How to help reduce the stigma around mental illness

It matters what words we use—and what actions we take that back up all the talking.

By Lisa Sirkin Vielee      

Even as more public figures like American gymnast Simone Biles share their own struggles with anxiety and depression, our society is still woefully underprepared for the mental health conversations that will be needed as the COVID-19 pandemic heads into its third calendar year.

Reducing the stigma around mental illness has never been more important than it is now. It’s estimated that nearly 1 in 5 adults in the United States currently live with a mental illness. If you work in a company of 100 people, that means 20 of your coworkers are struggling. That person struggling might be you. In my agency, one of those people is me.

Like many people with a diagnosed mental illness, I felt I had to hide the symptoms of my bipolar disorder in order to further my career, often putting my mental well-being at further risk. Which is why, now that I’m in a leadership position, I advocate for normalizing the conversation around mental illness.

1. Let’s start by removing a few words from our lexicon.

Thankfully, we’ve stopped using the hurtful word “retarded” as a put-down or synonym for mentally disabled people. It is time to eliminate the words “psycho,” “crazy,” and “insane” in casual conversation as well. No one with mental illness is a “psycho” and, while you may hear someone living with a mental disorder refer to themselves as crazy, it is not appropriate to assign that label to another person.

PR pros are especially equipped to help change the status quo around language. We can remove stigmatized words from social posts and press releases, advise spokespeople on how to talk about these issues, and help the media adjust as well. We reach out to journalists to draw attention to typos in news stories. Why not send a short note directing their attention to the language that perpetuates the stigmatization of mental health?

2. We need to create safe spaces for people to share their mental status.

Few people realize that there are more than 300 defined mental illnesses, including anxiety disorders, depression, ADHD, personality disorders and more. Mental illness can be as disruptive to quality of life as a physical illness. However, just like with a broken bone or migraine headache, most people can still perform meaningful roles at work, school and in their social lives.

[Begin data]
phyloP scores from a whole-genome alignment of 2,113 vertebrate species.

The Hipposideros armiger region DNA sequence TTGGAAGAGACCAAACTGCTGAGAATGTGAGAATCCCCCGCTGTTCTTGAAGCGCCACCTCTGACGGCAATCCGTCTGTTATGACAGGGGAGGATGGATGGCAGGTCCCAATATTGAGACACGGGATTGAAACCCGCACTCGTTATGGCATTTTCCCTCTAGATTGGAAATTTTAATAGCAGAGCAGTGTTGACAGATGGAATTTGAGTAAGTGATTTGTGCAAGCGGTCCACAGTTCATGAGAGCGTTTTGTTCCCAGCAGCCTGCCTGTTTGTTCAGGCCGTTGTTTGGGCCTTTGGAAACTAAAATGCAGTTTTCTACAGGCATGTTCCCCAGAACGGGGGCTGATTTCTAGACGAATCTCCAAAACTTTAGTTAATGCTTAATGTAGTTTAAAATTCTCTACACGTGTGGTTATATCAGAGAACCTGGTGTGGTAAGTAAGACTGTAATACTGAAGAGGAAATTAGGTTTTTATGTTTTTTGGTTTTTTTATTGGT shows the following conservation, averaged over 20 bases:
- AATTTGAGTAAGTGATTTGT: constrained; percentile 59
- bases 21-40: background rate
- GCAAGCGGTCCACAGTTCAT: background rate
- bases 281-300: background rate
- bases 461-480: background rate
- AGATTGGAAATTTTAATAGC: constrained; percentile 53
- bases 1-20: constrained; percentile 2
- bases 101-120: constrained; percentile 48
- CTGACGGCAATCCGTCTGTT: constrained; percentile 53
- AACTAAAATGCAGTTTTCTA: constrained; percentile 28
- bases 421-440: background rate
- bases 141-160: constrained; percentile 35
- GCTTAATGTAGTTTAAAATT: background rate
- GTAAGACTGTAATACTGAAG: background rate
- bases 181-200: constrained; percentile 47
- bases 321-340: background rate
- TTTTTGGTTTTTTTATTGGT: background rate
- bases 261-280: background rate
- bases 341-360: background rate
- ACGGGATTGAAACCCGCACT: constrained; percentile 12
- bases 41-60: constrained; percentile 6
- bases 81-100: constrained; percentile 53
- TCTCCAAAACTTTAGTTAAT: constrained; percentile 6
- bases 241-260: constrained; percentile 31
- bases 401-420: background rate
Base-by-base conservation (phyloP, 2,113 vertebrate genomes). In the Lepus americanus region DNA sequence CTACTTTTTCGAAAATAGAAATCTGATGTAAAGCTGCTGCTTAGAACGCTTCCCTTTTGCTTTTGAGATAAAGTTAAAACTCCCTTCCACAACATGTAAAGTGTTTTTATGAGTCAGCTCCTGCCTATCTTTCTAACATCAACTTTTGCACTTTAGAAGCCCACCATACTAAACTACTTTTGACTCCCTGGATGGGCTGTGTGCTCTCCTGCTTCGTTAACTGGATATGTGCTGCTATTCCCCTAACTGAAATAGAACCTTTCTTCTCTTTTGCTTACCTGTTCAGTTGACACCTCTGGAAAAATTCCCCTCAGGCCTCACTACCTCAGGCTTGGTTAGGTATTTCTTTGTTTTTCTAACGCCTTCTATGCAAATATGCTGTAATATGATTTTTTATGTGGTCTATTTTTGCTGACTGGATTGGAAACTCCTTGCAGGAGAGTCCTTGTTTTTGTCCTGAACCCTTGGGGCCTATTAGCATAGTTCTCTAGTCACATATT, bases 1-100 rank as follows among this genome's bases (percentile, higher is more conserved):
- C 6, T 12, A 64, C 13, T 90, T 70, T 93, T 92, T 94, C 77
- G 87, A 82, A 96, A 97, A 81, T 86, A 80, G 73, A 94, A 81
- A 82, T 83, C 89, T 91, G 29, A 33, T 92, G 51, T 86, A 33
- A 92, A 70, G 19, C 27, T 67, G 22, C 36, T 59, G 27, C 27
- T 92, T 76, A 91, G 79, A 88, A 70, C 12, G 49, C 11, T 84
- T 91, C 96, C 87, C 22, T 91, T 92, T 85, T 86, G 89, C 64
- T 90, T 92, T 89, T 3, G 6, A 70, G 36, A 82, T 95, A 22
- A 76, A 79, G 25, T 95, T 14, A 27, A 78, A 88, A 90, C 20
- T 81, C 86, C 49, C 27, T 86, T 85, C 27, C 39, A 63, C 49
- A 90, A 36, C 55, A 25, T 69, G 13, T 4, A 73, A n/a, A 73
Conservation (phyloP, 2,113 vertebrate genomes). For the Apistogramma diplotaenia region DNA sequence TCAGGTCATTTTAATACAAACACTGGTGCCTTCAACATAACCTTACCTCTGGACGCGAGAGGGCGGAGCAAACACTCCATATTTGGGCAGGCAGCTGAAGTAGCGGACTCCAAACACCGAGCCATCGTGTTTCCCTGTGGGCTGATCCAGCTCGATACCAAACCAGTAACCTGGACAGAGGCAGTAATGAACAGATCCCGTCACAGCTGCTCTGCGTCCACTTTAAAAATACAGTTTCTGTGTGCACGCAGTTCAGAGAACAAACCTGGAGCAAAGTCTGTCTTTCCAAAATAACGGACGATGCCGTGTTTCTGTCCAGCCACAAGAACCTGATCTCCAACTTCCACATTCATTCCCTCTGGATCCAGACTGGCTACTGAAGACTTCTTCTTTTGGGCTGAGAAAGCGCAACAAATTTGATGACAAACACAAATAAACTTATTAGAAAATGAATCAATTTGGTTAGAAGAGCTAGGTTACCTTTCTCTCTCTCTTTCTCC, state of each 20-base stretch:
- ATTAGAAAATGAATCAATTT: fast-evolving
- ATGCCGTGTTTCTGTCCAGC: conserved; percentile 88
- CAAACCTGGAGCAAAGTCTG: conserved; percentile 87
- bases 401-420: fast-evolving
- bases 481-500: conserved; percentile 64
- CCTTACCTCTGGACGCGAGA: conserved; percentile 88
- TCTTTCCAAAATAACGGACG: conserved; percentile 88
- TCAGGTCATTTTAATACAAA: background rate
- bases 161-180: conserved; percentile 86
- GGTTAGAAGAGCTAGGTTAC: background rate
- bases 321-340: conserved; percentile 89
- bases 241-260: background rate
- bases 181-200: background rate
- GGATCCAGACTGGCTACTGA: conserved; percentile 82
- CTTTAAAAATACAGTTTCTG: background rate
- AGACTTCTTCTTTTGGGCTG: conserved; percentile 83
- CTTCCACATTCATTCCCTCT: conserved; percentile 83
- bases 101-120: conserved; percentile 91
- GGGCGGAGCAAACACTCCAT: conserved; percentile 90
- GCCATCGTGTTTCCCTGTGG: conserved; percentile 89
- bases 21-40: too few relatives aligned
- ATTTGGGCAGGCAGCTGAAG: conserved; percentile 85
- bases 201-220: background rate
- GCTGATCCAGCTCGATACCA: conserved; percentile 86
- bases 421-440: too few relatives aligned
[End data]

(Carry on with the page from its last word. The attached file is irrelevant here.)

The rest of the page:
Whether it is situational or a diagnosed illness—or just a string of bad days—we need to normalize talking about our feelings and showing empathy when people are struggling. People need to be reassured that their mental status or clinical diagnosis won’t derail their careers or negatively impact others’ perception of them. That takes a concerted effort to create safe spaces, both inside and outside of the HR office, for courageous and sometimes awkward conversations.

You might have an opportunity to help someone speak publicly about their mental health. Personal empathy and care are key in bringing these stories to life, but so is an organization’s commitment to normalizing neurodiversity.

3. Changing the conversation isn’t enough, actions matter.

Employee Assistance Programs and wellness stipends can be expensive for small agencies, but there are other ways to address mental health needs, also. Therapists recommend practicing active listening and being open to letting emotions come up without trying to problem-solve. At Well Done, that recently took the form of a staff meeting dedicated to sharing how the pandemic had affected each person on the team, both what was hard and what was pleasantly surprising.

Updating the language your company uses around mental health policies in employee handbooks is important. It is also worth reviewing how you respond to personal situations in the workplace. If you were to undergo surgery or welcome a new child into your life, people would show an outpouring of support. Does your company offer the same level of care for someone who is dealing with depression?

The stress and anxiety caused by COVID-19 has made it more culturally acceptable for people to talk publicly about how they are feeling or to take a day off to decompress. The next step is to encourage people to prioritize their mental health every day—and accept those who experience and interact with the world differently.

Lisa Sirkin Vielee is president of Well Done Marketing.